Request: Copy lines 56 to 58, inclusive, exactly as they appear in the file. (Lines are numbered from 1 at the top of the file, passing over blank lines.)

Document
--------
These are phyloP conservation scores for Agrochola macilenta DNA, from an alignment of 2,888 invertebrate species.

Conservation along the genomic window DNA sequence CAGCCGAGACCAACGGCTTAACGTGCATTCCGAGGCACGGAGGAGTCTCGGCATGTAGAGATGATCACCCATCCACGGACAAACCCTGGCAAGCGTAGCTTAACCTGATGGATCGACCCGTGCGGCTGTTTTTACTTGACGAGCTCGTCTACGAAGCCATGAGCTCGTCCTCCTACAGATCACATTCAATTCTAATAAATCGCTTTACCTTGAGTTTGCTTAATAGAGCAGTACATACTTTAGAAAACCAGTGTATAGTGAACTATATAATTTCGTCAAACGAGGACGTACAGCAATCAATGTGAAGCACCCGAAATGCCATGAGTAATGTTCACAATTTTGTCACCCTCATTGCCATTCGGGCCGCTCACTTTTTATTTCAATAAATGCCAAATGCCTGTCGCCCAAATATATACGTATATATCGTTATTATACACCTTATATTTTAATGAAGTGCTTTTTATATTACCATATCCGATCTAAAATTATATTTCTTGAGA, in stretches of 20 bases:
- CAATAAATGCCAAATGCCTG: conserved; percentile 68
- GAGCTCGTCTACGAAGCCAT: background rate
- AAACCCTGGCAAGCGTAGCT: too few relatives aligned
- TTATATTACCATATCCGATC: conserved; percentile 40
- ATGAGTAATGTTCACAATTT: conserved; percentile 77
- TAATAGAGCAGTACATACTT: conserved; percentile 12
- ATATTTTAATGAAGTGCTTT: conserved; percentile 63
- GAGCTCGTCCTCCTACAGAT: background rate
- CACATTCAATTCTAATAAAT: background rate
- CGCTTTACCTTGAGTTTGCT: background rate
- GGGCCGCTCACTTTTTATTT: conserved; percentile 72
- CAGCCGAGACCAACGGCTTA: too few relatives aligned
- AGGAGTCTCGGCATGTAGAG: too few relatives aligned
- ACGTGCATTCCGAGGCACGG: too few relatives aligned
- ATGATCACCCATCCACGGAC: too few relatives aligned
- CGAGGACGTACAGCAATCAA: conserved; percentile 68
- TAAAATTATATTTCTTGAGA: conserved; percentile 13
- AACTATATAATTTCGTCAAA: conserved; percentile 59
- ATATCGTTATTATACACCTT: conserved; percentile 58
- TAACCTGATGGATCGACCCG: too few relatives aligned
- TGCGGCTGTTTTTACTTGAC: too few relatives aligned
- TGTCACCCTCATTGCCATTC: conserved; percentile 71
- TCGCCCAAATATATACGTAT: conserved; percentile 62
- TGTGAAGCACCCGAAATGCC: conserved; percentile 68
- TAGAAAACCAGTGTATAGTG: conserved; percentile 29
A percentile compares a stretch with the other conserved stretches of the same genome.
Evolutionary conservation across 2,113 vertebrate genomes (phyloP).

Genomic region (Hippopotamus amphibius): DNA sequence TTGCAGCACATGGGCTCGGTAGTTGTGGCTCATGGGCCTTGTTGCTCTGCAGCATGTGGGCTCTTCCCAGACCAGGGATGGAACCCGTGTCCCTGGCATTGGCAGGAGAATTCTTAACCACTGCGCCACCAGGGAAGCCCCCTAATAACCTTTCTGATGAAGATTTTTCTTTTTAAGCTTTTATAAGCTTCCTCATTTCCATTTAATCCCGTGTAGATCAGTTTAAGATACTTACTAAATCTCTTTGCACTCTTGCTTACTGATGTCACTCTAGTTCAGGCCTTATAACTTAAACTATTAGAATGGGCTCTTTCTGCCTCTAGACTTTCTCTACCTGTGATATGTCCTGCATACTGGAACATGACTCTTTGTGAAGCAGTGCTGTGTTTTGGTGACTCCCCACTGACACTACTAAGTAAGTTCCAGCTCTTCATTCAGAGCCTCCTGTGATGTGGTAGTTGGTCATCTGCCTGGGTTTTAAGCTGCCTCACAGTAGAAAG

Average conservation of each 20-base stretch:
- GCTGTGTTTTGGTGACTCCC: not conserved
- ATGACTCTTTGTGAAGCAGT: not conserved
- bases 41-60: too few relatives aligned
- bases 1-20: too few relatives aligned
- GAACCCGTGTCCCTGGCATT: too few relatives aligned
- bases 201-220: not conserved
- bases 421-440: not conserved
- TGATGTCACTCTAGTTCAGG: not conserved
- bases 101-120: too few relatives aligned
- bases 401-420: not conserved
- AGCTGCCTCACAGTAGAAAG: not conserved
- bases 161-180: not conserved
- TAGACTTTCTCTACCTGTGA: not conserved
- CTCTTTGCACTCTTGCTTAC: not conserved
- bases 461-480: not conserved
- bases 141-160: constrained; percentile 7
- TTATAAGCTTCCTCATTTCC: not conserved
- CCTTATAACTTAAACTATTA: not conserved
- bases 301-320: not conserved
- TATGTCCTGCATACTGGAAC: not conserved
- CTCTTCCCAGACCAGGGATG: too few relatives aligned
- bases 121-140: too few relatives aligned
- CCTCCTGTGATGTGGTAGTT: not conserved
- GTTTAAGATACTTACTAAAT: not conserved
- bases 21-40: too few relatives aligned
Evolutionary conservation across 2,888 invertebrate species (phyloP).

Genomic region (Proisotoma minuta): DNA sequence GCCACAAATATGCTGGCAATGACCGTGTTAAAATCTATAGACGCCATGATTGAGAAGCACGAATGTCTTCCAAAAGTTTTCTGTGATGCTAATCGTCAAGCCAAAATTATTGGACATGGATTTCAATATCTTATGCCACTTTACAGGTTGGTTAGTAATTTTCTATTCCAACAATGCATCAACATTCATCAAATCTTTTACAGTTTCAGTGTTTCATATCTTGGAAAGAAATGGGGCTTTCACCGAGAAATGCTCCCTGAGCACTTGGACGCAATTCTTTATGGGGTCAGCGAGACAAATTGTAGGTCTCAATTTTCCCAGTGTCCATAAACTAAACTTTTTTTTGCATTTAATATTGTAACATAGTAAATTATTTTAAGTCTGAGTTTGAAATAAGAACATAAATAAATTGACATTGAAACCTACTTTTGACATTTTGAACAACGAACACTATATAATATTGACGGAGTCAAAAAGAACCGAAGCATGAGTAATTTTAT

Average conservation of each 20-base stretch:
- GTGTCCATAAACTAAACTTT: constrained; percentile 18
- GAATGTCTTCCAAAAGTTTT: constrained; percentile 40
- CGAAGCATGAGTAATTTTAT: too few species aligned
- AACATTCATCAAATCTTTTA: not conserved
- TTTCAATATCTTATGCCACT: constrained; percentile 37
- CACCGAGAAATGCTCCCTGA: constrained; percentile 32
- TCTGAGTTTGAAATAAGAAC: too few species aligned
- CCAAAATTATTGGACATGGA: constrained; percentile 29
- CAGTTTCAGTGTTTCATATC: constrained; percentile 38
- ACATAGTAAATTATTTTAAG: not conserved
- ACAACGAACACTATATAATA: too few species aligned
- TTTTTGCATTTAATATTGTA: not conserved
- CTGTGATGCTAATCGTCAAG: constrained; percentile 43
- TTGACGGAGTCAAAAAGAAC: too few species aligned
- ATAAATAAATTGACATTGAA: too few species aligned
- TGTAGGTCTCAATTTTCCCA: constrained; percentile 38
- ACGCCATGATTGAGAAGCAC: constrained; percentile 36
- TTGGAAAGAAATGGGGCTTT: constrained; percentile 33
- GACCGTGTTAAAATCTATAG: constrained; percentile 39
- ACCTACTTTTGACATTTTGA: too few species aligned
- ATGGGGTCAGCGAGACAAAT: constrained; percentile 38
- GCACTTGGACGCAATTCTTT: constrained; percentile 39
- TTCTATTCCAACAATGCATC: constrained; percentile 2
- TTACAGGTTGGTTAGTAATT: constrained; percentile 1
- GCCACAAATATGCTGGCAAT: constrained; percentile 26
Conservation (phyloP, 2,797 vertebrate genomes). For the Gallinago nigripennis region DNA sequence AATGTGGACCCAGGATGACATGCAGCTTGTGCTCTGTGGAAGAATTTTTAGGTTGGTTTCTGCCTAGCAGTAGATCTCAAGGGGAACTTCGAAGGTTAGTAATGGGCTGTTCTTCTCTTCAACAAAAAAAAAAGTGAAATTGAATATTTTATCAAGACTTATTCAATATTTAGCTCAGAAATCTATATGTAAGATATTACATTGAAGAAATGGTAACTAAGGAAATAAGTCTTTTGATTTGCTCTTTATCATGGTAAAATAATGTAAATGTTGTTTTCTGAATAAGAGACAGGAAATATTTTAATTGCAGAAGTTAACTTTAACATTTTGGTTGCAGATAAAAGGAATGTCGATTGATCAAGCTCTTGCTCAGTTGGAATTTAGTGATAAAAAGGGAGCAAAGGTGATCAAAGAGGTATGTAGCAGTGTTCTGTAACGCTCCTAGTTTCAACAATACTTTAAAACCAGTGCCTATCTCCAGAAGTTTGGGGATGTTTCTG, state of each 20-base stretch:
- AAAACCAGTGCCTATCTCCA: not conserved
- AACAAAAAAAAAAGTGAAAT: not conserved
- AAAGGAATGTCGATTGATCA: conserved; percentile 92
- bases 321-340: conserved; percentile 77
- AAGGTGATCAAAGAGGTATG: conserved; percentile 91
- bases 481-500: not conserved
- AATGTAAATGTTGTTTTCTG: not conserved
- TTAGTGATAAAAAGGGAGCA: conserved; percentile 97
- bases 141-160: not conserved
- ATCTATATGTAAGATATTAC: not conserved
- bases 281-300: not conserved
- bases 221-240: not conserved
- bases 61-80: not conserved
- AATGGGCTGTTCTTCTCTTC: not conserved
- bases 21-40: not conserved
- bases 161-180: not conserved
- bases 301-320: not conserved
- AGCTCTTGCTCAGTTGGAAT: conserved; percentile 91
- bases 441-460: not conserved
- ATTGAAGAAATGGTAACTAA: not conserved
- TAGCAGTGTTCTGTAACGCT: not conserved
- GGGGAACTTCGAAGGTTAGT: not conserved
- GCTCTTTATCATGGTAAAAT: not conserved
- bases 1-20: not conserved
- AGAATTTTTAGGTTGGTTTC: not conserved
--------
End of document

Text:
- bases 21-40: too few relatives aligned
Evolutionary conservation across 2,888 invertebrate species (phyloP).

Genomic region (Proisotoma minuta): DNA sequence GCCACAAATATGCTGGCAATGACCGTGTTAAAATCTATAGACGCCATGATTGAGAAGCACGAATGTCTTCCAAAAGTTTTCTGTGATGCTAATCGTCAAGCCAAAATTATTGGACATGGATTTCAATATCTTATGCCACTTTACAGGTTGGTTAGTAATTTTCTATTCCAACAATGCATCAACATTCATCAAATCTTTTACAGTTTCAGTGTTTCATATCTTGGAAAGAAATGGGGCTTTCACCGAGAAATGCTCCCTGAGCACTTGGACGCAATTCTTTATGGGGTCAGCGAGACAAATTGTAGGTCTCAATTTTCCCAGTGTCCATAAACTAAACTTTTTTTTGCATTTAATATTGTAACATAGTAAATTATTTTAAGTCTGAGTTTGAAATAAGAACATAAATAAATTGACATTGAAACCTACTTTTGACATTTTGAACAACGAACACTATATAATATTGACGGAGTCAAAAAGAACCGAAGCATGAGTAATTTTAT